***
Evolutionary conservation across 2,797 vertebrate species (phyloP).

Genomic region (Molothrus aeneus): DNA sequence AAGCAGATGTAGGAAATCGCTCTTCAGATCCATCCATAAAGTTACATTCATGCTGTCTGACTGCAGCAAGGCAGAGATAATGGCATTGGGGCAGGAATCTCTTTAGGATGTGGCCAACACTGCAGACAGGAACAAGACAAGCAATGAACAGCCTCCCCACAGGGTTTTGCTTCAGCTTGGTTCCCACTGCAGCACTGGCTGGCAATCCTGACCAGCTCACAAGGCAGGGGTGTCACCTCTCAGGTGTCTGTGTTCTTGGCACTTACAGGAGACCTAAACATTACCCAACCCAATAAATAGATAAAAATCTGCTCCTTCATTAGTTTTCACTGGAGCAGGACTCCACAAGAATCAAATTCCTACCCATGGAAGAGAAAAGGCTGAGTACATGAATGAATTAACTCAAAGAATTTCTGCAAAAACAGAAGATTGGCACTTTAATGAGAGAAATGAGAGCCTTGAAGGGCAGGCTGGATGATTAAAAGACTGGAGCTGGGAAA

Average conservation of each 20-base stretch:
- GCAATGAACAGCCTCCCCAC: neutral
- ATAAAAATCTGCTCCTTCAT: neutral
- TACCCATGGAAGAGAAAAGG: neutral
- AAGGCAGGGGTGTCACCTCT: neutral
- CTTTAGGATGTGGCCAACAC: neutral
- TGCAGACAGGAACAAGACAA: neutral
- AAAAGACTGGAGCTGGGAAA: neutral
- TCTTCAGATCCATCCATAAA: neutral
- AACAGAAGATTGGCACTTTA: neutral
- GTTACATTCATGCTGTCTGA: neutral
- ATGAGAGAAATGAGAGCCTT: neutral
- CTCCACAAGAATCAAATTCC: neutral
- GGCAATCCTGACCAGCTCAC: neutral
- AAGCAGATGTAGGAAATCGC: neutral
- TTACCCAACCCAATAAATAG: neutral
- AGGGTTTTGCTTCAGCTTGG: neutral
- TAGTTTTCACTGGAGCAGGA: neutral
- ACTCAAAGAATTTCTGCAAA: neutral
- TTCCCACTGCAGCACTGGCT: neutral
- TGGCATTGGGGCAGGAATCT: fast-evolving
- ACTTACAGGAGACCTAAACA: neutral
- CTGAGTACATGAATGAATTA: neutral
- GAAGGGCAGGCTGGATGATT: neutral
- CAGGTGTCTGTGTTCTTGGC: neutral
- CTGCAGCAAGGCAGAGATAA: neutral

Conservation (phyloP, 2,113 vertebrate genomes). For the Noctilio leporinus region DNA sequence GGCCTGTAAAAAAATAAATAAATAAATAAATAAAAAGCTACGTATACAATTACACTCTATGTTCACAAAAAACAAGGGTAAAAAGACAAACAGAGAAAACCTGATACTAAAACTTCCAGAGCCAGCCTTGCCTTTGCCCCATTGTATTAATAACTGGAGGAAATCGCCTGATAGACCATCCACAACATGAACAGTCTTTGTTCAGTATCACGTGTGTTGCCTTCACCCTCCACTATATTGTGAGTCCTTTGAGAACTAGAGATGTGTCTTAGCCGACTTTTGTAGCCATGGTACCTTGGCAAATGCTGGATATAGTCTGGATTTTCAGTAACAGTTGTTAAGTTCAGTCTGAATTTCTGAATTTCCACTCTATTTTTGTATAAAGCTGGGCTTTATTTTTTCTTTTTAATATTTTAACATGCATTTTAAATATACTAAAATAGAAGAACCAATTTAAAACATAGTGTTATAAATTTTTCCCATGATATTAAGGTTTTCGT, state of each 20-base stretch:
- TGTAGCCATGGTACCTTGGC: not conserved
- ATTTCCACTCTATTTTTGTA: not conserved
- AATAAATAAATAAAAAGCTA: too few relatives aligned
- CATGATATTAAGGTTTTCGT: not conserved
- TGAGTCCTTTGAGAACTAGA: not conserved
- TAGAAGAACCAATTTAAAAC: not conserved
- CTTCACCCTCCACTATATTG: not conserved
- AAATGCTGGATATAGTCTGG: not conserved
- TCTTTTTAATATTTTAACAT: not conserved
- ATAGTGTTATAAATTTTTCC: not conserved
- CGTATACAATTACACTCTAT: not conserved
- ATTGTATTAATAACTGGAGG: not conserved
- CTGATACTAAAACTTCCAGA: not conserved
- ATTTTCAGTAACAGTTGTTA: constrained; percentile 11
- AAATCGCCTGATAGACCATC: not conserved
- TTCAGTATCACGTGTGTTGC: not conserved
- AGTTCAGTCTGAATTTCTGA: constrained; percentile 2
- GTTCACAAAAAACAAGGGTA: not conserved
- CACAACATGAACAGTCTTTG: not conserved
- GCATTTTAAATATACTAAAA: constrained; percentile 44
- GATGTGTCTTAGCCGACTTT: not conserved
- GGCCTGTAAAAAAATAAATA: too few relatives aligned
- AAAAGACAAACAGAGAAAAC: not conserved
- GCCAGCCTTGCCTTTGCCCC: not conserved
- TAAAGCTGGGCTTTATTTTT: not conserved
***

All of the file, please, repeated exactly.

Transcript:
Evolutionary conservation across 2,797 vertebrate species (phyloP).

Genomic region (Molothrus aeneus): DNA sequence AAGCAGATGTAGGAAATCGCTCTTCAGATCCATCCATAAAGTTACATTCATGCTGTCTGACTGCAGCAAGGCAGAGATAATGGCATTGGGGCAGGAATCTCTTTAGGATGTGGCCAACACTGCAGACAGGAACAAGACAAGCAATGAACAGCCTCCCCACAGGGTTTTGCTTCAGCTTGGTTCCCACTGCAGCACTGGCTGGCAATCCTGACCAGCTCACAAGGCAGGGGTGTCACCTCTCAGGTGTCTGTGTTCTTGGCACTTACAGGAGACCTAAACATTACCCAACCCAATAAATAGATAAAAATCTGCTCCTTCATTAGTTTTCACTGGAGCAGGACTCCACAAGAATCAAATTCCTACCCATGGAAGAGAAAAGGCTGAGTACATGAATGAATTAACTCAAAGAATTTCTGCAAAAACAGAAGATTGGCACTTTAATGAGAGAAATGAGAGCCTTGAAGGGCAGGCTGGATGATTAAAAGACTGGAGCTGGGAAA

Average conservation of each 20-base stretch:
- GCAATGAACAGCCTCCCCAC: neutral
- ATAAAAATCTGCTCCTTCAT: neutral
- TACCCATGGAAGAGAAAAGG: neutral
- AAGGCAGGGGTGTCACCTCT: neutral
- CTTTAGGATGTGGCCAACAC: neutral
- TGCAGACAGGAACAAGACAA: neutral
- AAAAGACTGGAGCTGGGAAA: neutral
- TCTTCAGATCCATCCATAAA: neutral
- AACAGAAGATTGGCACTTTA: neutral
- GTTACATTCATGCTGTCTGA: neutral
- ATGAGAGAAATGAGAGCCTT: neutral
- CTCCACAAGAATCAAATTCC: neutral
- GGCAATCCTGACCAGCTCAC: neutral
- AAGCAGATGTAGGAAATCGC: neutral
- TTACCCAACCCAATAAATAG: neutral
- AGGGTTTTGCTTCAGCTTGG: neutral
- TAGTTTTCACTGGAGCAGGA: neutral
- ACTCAAAGAATTTCTGCAAA: neutral
- TTCCCACTGCAGCACTGGCT: neutral
- TGGCATTGGGGCAGGAATCT: fast-evolving
- ACTTACAGGAGACCTAAACA: neutral
- CTGAGTACATGAATGAATTA: neutral
- GAAGGGCAGGCTGGATGATT: neutral
- CAGGTGTCTGTGTTCTTGGC: neutral
- CTGCAGCAAGGCAGAGATAA: neutral

Conservation (phyloP, 2,113 vertebrate genomes). For the Noctilio leporinus region DNA sequence GGCCTGTAAAAAAATAAATAAATAAATAAATAAAAAGCTACGTATACAATTACACTCTATGTTCACAAAAAACAAGGGTAAAAAGACAAACAGAGAAAACCTGATACTAAAACTTCCAGAGCCAGCCTTGCCTTTGCCCCATTGTATTAATAACTGGAGGAAATCGCCTGATAGACCATCCACAACATGAACAGTCTTTGTTCAGTATCACGTGTGTTGCCTTCACCCTCCACTATATTGTGAGTCCTTTGAGAACTAGAGATGTGTCTTAGCCGACTTTTGTAGCCATGGTACCTTGGCAAATGCTGGATATAGTCTGGATTTTCAGTAACAGTTGTTAAGTTCAGTCTGAATTTCTGAATTTCCACTCTATTTTTGTATAAAGCTGGGCTTTATTTTTTCTTTTTAATATTTTAACATGCATTTTAAATATACTAAAATAGAAGAACCAATTTAAAACATAGTGTTATAAATTTTTCCCATGATATTAAGGTTTTCGT, state of each 20-base stretch:
- TGTAGCCATGGTACCTTGGC: not conserved
- ATTTCCACTCTATTTTTGTA: not conserved
- AATAAATAAATAAAAAGCTA: too few relatives aligned
- CATGATATTAAGGTTTTCGT: not conserved
- TGAGTCCTTTGAGAACTAGA: not conserved
- TAGAAGAACCAATTTAAAAC: not conserved
- CTTCACCCTCCACTATATTG: not conserved
- AAATGCTGGATATAGTCTGG: not conserved
- TCTTTTTAATATTTTAACAT: not conserved
- ATAGTGTTATAAATTTTTCC: not conserved
- CGTATACAATTACACTCTAT: not conserved
- ATTGTATTAATAACTGGAGG: not conserved
- CTGATACTAAAACTTCCAGA: not conserved
- ATTTTCAGTAACAGTTGTTA: constrained; percentile 11
- AAATCGCCTGATAGACCATC: not conserved
- TTCAGTATCACGTGTGTTGC: not conserved
- AGTTCAGTCTGAATTTCTGA: constrained; percentile 2
- GTTCACAAAAAACAAGGGTA: not conserved
- CACAACATGAACAGTCTTTG: not conserved
- GCATTTTAAATATACTAAAA: constrained; percentile 44
- GATGTGTCTTAGCCGACTTT: not conserved
- GGCCTGTAAAAAAATAAATA: too few relatives aligned
- AAAAGACAAACAGAGAAAAC: not conserved
- GCCAGCCTTGCCTTTGCCCC: not conserved
- TAAAGCTGGGCTTTATTTTT: not conserved